If you have a laptop that travels to class with you, or you have roomates, get one with 3 years of accidental damage protection. (Dell complete care, HP Carepaq, etc.) If you have an Apple product, get some secondary coverage, because applecare does NOT cover accidental damage of any kind. If you have a party with alcohol in your house, put it away safely elsewhere until the drunks go home.
If you have any electronic devices. Make a list & keep it in a safe place of (where applicable) Serial numbers, MAC addresses (wired & wireless) and if possible, have digital photos of anything expensive. Store it all on a thumb drive back home, or email it all to yourself & archive it. If possible for a smart device, look into tracking software so when it grows legs, you can retrieve it.
Make friends with some of the older people working in housing/dining/support services for the school. They most likely have been there for years (sometimes decades) and can be a great source of information on what to do/avoid, where to go in your town to keep from getting screwed over by local businesses, who to go see about problems, etc.
If you have a car and are away from home and it needs service, do NOT wait til just before a break to get it looked at. Pretty much any reputable shop in the area will already be booked out a week solid at this point. Every christmas break, I always see people stuck in town for extra days, or possibly even the whole break, because they waited til the last day to get "something minor" looked at.
Shower. Every. Day. Same goes for brushing your teeth. Wash your clothes. Have one bad week where people don't want to be around you due to B.O. and you'll wreck any social life you were after.
Don't be the dickhead/asshole/nasty roomate. By the time it's time to move out of the dorms and get into off-campus housing, nobody will want to live with you.
Don't go out drinking everynight, it'll fuck your grades up and you'll notice a gigantic hole in your wallet.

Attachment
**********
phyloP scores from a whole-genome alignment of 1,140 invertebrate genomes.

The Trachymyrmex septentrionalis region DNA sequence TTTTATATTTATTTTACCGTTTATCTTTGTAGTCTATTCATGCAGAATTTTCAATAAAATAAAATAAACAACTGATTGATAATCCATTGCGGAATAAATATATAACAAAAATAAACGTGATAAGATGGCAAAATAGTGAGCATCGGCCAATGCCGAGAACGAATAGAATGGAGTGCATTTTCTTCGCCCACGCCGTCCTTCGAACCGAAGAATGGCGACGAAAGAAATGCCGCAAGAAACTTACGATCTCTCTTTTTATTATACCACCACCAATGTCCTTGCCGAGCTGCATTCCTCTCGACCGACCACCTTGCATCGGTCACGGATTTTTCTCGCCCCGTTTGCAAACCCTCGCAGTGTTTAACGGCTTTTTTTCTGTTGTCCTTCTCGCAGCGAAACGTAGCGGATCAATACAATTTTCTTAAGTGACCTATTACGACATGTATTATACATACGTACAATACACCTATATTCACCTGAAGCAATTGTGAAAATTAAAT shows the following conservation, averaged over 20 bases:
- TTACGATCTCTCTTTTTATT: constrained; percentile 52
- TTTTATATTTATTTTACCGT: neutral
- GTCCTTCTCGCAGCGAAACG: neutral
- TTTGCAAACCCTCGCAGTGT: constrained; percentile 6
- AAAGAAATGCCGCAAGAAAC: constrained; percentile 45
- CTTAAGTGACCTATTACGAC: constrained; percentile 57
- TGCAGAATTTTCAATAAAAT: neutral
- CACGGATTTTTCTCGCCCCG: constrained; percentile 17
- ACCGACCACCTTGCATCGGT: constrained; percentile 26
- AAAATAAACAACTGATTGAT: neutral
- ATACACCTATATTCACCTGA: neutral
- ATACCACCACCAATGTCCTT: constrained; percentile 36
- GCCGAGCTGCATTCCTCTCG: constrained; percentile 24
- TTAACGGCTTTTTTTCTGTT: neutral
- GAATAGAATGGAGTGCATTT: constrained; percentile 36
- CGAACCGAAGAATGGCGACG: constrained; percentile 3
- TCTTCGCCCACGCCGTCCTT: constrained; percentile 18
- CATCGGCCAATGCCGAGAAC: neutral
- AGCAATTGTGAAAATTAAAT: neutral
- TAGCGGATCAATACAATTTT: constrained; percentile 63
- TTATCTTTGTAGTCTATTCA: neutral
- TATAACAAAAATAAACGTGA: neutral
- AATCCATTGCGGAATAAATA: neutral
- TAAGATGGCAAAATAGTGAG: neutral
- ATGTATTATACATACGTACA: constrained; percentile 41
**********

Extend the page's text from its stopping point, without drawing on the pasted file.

Be interesting, go out and meet people. If you make friends in college that like to hang out in the room every Friday night, don't do that. Go get some action!
Talking to your professor is a big thing, depending on the size of the college it might be a good idea to get to know him/her, especially if they are going to be a professor in later semesters.
You will have sleepless nights. If you don't drink coffee/tea or caffeine products, you probably will by the time you graduate. That being said, if you had a long week, sleep in during the weekend, catch up on your sleep.
If you bring a car to campus, it doesn't mean you are everyone's personal taxi. Don't let people excessively use your car/use you to go places.
Go to class. This one gets lost on some people, but do the math, especially if you're the one paying for school. You're (usually) pre-paying, so you might as well get your money's worth.
Do your homework, and try to get ahead early. Assignments and projects stack up during midterms (doubly so during finals), and you'll be grateful you don't have to skip that 20-point assignment in order to meet your other obligations.
Stay organized. Make use of your smart phone, especially setting wake-up alarms in advance, calendar alerts for classes/meetings/etc. People forget stuff. You will too.